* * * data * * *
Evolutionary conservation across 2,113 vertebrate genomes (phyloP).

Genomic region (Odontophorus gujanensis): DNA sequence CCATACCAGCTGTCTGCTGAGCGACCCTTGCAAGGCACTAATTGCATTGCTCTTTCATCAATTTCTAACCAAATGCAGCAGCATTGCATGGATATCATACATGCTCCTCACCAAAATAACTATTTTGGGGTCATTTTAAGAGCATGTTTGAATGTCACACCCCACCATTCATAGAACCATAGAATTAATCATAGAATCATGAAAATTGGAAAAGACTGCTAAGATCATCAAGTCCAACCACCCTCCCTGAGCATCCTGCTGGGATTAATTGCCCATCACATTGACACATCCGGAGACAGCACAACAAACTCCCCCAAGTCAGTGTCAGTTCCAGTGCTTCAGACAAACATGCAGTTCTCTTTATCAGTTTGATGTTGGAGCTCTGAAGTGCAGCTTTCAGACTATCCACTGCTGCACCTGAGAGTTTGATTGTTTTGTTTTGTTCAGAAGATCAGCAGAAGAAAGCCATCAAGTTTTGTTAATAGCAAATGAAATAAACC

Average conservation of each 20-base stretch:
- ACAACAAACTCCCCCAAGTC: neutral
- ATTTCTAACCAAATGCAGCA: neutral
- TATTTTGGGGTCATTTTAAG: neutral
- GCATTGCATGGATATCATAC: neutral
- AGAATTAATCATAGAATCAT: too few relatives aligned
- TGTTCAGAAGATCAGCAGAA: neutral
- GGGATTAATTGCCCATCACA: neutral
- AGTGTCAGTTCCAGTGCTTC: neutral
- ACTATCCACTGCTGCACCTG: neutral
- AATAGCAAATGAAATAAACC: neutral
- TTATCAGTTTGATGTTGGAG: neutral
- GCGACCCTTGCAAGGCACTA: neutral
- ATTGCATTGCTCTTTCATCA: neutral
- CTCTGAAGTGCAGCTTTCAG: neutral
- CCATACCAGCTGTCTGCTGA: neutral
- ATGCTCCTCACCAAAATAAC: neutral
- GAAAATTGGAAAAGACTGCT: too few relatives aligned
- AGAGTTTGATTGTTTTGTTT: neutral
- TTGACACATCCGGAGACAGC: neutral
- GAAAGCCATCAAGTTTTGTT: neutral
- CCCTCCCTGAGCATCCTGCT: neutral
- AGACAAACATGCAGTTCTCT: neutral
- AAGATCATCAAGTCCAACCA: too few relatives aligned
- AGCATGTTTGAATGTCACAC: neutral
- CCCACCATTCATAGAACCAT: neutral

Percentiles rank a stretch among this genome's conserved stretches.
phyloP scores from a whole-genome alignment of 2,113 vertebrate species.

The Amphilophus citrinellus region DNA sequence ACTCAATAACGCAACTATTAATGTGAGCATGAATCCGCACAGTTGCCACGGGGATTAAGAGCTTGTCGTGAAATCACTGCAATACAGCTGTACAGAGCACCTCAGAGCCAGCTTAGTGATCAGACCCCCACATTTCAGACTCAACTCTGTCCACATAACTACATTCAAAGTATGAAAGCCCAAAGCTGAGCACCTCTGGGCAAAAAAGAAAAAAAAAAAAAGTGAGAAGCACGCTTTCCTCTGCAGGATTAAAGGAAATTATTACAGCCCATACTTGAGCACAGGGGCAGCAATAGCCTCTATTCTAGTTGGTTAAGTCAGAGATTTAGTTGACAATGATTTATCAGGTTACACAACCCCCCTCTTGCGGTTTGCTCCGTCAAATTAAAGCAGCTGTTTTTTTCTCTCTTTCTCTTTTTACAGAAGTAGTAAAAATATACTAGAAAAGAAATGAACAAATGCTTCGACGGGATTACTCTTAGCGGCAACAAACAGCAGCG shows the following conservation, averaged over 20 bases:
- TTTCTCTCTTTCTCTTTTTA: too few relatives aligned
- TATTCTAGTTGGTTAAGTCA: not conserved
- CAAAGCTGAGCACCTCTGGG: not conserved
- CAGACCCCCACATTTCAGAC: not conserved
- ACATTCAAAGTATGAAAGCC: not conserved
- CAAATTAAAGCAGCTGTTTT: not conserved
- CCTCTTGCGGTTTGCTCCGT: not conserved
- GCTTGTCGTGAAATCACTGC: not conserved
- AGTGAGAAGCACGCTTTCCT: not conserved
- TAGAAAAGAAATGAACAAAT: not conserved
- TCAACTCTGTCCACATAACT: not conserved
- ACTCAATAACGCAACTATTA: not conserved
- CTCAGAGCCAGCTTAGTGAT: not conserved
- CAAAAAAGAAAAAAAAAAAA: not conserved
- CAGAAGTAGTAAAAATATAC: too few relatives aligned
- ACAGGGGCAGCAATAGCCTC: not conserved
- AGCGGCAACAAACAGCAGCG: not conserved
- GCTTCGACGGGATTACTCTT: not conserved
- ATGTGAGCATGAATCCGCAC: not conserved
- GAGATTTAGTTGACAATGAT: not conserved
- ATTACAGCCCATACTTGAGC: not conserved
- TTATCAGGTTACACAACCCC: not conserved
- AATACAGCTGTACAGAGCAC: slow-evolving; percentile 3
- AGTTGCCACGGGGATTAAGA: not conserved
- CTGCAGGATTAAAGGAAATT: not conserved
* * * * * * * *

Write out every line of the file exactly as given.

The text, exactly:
Evolutionary conservation across 2,113 vertebrate genomes (phyloP).

Genomic region (Odontophorus gujanensis): DNA sequence CCATACCAGCTGTCTGCTGAGCGACCCTTGCAAGGCACTAATTGCATTGCTCTTTCATCAATTTCTAACCAAATGCAGCAGCATTGCATGGATATCATACATGCTCCTCACCAAAATAACTATTTTGGGGTCATTTTAAGAGCATGTTTGAATGTCACACCCCACCATTCATAGAACCATAGAATTAATCATAGAATCATGAAAATTGGAAAAGACTGCTAAGATCATCAAGTCCAACCACCCTCCCTGAGCATCCTGCTGGGATTAATTGCCCATCACATTGACACATCCGGAGACAGCACAACAAACTCCCCCAAGTCAGTGTCAGTTCCAGTGCTTCAGACAAACATGCAGTTCTCTTTATCAGTTTGATGTTGGAGCTCTGAAGTGCAGCTTTCAGACTATCCACTGCTGCACCTGAGAGTTTGATTGTTTTGTTTTGTTCAGAAGATCAGCAGAAGAAAGCCATCAAGTTTTGTTAATAGCAAATGAAATAAACC

Average conservation of each 20-base stretch:
- ACAACAAACTCCCCCAAGTC: neutral
- ATTTCTAACCAAATGCAGCA: neutral
- TATTTTGGGGTCATTTTAAG: neutral
- GCATTGCATGGATATCATAC: neutral
- AGAATTAATCATAGAATCAT: too few relatives aligned
- TGTTCAGAAGATCAGCAGAA: neutral
- GGGATTAATTGCCCATCACA: neutral
- AGTGTCAGTTCCAGTGCTTC: neutral
- ACTATCCACTGCTGCACCTG: neutral
- AATAGCAAATGAAATAAACC: neutral
- TTATCAGTTTGATGTTGGAG: neutral
- GCGACCCTTGCAAGGCACTA: neutral
- ATTGCATTGCTCTTTCATCA: neutral
- CTCTGAAGTGCAGCTTTCAG: neutral
- CCATACCAGCTGTCTGCTGA: neutral
- ATGCTCCTCACCAAAATAAC: neutral
- GAAAATTGGAAAAGACTGCT: too few relatives aligned
- AGAGTTTGATTGTTTTGTTT: neutral
- TTGACACATCCGGAGACAGC: neutral
- GAAAGCCATCAAGTTTTGTT: neutral
- CCCTCCCTGAGCATCCTGCT: neutral
- AGACAAACATGCAGTTCTCT: neutral
- AAGATCATCAAGTCCAACCA: too few relatives aligned
- AGCATGTTTGAATGTCACAC: neutral
- CCCACCATTCATAGAACCAT: neutral

Percentiles rank a stretch among this genome's conserved stretches.
phyloP scores from a whole-genome alignment of 2,113 vertebrate species.

The Amphilophus citrinellus region DNA sequence ACTCAATAACGCAACTATTAATGTGAGCATGAATCCGCACAGTTGCCACGGGGATTAAGAGCTTGTCGTGAAATCACTGCAATACAGCTGTACAGAGCACCTCAGAGCCAGCTTAGTGATCAGACCCCCACATTTCAGACTCAACTCTGTCCACATAACTACATTCAAAGTATGAAAGCCCAAAGCTGAGCACCTCTGGGCAAAAAAGAAAAAAAAAAAAAGTGAGAAGCACGCTTTCCTCTGCAGGATTAAAGGAAATTATTACAGCCCATACTTGAGCACAGGGGCAGCAATAGCCTCTATTCTAGTTGGTTAAGTCAGAGATTTAGTTGACAATGATTTATCAGGTTACACAACCCCCCTCTTGCGGTTTGCTCCGTCAAATTAAAGCAGCTGTTTTTTTCTCTCTTTCTCTTTTTACAGAAGTAGTAAAAATATACTAGAAAAGAAATGAACAAATGCTTCGACGGGATTACTCTTAGCGGCAACAAACAGCAGCG shows the following conservation, averaged over 20 bases:
- TTTCTCTCTTTCTCTTTTTA: too few relatives aligned
- TATTCTAGTTGGTTAAGTCA: not conserved
- CAAAGCTGAGCACCTCTGGG: not conserved
- CAGACCCCCACATTTCAGAC: not conserved
- ACATTCAAAGTATGAAAGCC: not conserved
- CAAATTAAAGCAGCTGTTTT: not conserved
- CCTCTTGCGGTTTGCTCCGT: not conserved
- GCTTGTCGTGAAATCACTGC: not conserved
- AGTGAGAAGCACGCTTTCCT: not conserved
- TAGAAAAGAAATGAACAAAT: not conserved
- TCAACTCTGTCCACATAACT: not conserved
- ACTCAATAACGCAACTATTA: not conserved
- CTCAGAGCCAGCTTAGTGAT: not conserved
- CAAAAAAGAAAAAAAAAAAA: not conserved
- CAGAAGTAGTAAAAATATAC: too few relatives aligned
- ACAGGGGCAGCAATAGCCTC: not conserved
- AGCGGCAACAAACAGCAGCG: not conserved
- GCTTCGACGGGATTACTCTT: not conserved
- ATGTGAGCATGAATCCGCAC: not conserved
- GAGATTTAGTTGACAATGAT: not conserved
- ATTACAGCCCATACTTGAGC: not conserved
- TTATCAGGTTACACAACCCC: not conserved
- AATACAGCTGTACAGAGCAC: slow-evolving; percentile 3
- AGTTGCCACGGGGATTAAGA: not conserved
- CTGCAGGATTAAAGGAAATT: not conserved